JUNE 1, 2017 — Lowell Gray, an Internet pioneer who started Shore.Net in his Swampscott garage and later sold it for $43 million, died on Memorial Day after a brief illness. He was 57 and spent the last few years of his life as a farmer in Vermont.
Gray, a native of New Rochelle, NY, was an active member of the North Shore Jewish community, and served as president of Temple Emanu-El in Marblehead. He was also committed to Jewish philanthropy, and donated to Cohen Hillel Academy and area synagogues.
“It is a very shocking and profoundly painful loss for the community,” said Rabbi David Meyer of Temple Emanu-El, who first met Gray 25 years ago when the Harvard-educated entrepreneur joined his synagogue. Gray’s funeral will be held on Friday, June 2 at 10 a.m. at Temple Emanu-El.
“He was just a brilliant young man who was full of wonder and the joy of possibilities,” said Meyer, who noted that Gray helped his temple procure its domain name and assisted in setting up its website. “He had a wonderful, playful spirit. He cared very deeply about his children, and likewise about the congregation. While he surrounded himself in the world of high-tech, he also derived pleasure from the simplicity of life and in his last years he moved up to a farm in Vermont and experienced the joy of the land.”
Gray, who traveled through the Far East and Europe after graduating from Harvard in 1982, worked in high-tech for Cap Gemini and Price Waterhouse, before starting his own software company, Eco Software. By the early 1990s, he had moved to the North Shore and started Shore.Net, one of the area’s earliest public Internet service providers that he later sold to Primus Telecommunications.
In a recent report to his college classmates, he described the early days of the business. He wrote, “I was working 12-15 hour days, utterly consumed with keeping our homegrown service running 24×7. It started as a mom-and-pop operation, hacked together out of used and surplus equipment, funded from savings and credit cards. What we had going for us was technical expertise and dedicated customer service. We built our reputation on never getting a busy signal and no downtime. But we were growing too fast and needed more equipment than we had capital. So I tried to borrow money.
The banks all said no, our business model was unheard of and too risky for them, despite the steady recurring cash flow. I then asked the city of Lynn for help. Our office was in the economically depressed downtown and we had already created good full-time jobs. Lynn/EDIC listened to our story and offered to help us apply for a SBA micro-loan. We got $25,000, and bought the critically-needed new modems and hardware, expanding our capacity and fueling growth again.”
After selling his business in 2000, he moved with his late wife, Elizabeth, and their daughters, Rebecca, Samantha, Josephine and Alexandra, to Nahant. The home, which overlooked the ocean and had views of Boston, was purchased from the estate of Abdul Majid Zabuli, the founder of Afghanistan’s banking system.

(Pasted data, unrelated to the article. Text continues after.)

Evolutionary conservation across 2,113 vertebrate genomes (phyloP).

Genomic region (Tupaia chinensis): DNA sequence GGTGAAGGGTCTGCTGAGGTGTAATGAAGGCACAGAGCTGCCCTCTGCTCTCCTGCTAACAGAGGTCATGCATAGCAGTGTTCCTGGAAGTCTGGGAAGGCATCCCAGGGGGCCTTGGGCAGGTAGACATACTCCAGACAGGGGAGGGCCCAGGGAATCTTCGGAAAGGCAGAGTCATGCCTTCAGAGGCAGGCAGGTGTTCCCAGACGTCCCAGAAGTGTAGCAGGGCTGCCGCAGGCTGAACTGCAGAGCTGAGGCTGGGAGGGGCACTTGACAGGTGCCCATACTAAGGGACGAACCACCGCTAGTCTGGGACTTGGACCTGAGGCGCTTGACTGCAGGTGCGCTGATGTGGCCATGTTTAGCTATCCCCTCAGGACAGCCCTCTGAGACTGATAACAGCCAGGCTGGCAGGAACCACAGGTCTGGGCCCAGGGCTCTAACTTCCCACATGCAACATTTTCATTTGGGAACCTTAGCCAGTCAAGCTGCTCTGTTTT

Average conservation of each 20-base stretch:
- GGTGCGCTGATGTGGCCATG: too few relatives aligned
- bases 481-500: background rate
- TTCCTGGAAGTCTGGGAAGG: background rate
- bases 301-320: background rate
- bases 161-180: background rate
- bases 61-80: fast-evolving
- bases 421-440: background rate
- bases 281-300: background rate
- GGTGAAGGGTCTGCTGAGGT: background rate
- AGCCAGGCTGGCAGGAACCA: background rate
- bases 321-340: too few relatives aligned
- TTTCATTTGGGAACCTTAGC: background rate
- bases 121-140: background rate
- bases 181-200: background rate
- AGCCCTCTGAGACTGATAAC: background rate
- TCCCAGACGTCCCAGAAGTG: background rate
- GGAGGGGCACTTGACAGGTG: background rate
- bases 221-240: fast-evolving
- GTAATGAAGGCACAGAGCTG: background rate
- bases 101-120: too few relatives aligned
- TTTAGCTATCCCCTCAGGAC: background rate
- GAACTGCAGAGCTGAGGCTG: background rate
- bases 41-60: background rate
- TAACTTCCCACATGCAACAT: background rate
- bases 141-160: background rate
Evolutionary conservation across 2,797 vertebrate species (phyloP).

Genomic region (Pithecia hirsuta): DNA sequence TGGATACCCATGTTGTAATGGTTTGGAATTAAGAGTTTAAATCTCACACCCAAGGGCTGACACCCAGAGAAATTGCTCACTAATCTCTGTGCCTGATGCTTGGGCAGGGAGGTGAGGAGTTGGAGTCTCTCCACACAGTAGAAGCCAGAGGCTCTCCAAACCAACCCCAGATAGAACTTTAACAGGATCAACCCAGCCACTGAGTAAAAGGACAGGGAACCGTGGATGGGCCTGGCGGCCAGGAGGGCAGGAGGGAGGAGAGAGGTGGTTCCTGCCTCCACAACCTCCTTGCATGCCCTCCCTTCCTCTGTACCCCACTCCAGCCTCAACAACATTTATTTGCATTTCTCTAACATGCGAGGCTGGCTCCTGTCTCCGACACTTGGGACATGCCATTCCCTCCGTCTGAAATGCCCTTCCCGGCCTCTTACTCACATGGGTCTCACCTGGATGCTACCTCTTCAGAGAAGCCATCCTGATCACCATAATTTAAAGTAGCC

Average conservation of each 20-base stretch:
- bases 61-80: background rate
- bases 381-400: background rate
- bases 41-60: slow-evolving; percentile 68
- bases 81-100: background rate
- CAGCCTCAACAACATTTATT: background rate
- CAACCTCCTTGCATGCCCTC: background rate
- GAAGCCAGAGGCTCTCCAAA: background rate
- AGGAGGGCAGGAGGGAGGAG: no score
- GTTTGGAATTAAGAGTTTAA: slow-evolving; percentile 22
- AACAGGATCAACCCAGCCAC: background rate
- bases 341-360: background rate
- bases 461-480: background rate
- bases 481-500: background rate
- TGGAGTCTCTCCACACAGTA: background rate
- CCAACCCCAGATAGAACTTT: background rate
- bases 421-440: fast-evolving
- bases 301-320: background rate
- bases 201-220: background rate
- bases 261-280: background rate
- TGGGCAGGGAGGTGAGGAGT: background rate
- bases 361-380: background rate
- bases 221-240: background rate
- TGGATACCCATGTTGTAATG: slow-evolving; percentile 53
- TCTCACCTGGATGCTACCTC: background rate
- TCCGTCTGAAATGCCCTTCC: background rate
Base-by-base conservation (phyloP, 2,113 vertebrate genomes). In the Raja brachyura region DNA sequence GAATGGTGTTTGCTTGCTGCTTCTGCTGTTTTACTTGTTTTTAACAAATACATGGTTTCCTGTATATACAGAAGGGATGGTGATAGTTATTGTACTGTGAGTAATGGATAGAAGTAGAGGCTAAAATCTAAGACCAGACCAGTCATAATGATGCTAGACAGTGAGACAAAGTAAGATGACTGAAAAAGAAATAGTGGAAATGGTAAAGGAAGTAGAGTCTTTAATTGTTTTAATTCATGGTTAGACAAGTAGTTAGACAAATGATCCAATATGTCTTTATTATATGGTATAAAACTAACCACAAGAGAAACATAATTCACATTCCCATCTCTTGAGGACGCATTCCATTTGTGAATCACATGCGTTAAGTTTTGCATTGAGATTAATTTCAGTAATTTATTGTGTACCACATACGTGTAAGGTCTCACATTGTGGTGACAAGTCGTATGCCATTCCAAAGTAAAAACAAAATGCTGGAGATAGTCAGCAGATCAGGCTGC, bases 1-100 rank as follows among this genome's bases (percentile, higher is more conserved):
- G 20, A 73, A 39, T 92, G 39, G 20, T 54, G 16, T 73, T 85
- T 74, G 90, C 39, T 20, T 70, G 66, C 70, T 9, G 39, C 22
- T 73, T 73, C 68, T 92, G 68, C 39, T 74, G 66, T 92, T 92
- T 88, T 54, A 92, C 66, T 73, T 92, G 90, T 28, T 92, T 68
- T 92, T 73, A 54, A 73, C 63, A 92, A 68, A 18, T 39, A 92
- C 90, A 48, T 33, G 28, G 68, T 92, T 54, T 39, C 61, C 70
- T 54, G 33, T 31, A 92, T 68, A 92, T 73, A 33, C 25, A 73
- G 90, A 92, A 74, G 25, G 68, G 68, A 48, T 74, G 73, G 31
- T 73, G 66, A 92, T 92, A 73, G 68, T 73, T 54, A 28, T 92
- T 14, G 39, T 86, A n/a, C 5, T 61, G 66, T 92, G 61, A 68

By 2005, the couple decided to divorce, and Gray returned to Lynn where he opened an upscale neighborhood bistro, the Oxford Street Grill. Rabbi Yossi Lipsker, a close friend of Gray’s – who went to Israel on a family trip with the Grays – tried to convince Gray to open a kosher restaurant in Lynn. “We took a road trip to Manhattan to check out the kosher restaurant scene and to see if we could partner on opening a glatt kosher restaurant. Though the kosher restaurant never materialized we had a great adventure that included high speeds in Lowell’s Porsche,” said Lipsker, who said Gray would frequently visit his sukkah on Sukkot.
Neil Donnenfeld, who grew close to Gray during the same family trip to Israel, called Gray a beloved and “irreplaceable friend” to many. “He had an extraordinary blend of intelligence, curiosity and determination. He did more in his 57 years than most people do in a full lifetime,” said Donnenfeld.
In a statement, Cohen Hillel praised Gray and his family for their participation in Jewish life. “Lowell and his family were an integral part of Cohen Hillel, and he took great pride in the various simchas that they celebrated with their classmates — from the receiving of their first prayer books, to school plays, science fairs and graduations. His four daughters were outstanding students and remain a part of our Cohen Hillel family.”
In addition to his work, he served as a trustee at the Salem State Enterprise Center and at North Shore Community College. In 2000, he received an honorary PhD from Salem State.
After Gray sold his Lynn restaurant, he married Lina Hristova. The couple moved to a farm in Woodstock, Vermont in 2015, where he served as a planning commissioner and a member of the town’s volunteer fire department.
Following Gray’s funeral service on Friday morning at Temple Emanu-El, Gray will be buried at Temple Emanu-El Memorial Park in Danvers. His family will receive guests at the Swampscott Yacht Club on Friday, up until 5:00 p.m. The shiva will continue at Swampscott Yacht Club on Sat., June 3, from 2 – 4:00 p.m. and 7 – 9:00 p.m.
On Sunday, June 4, the shiva will be held at the Jewish Community Center of the North Shore in Marblehead from 2 – 4:00 p.m.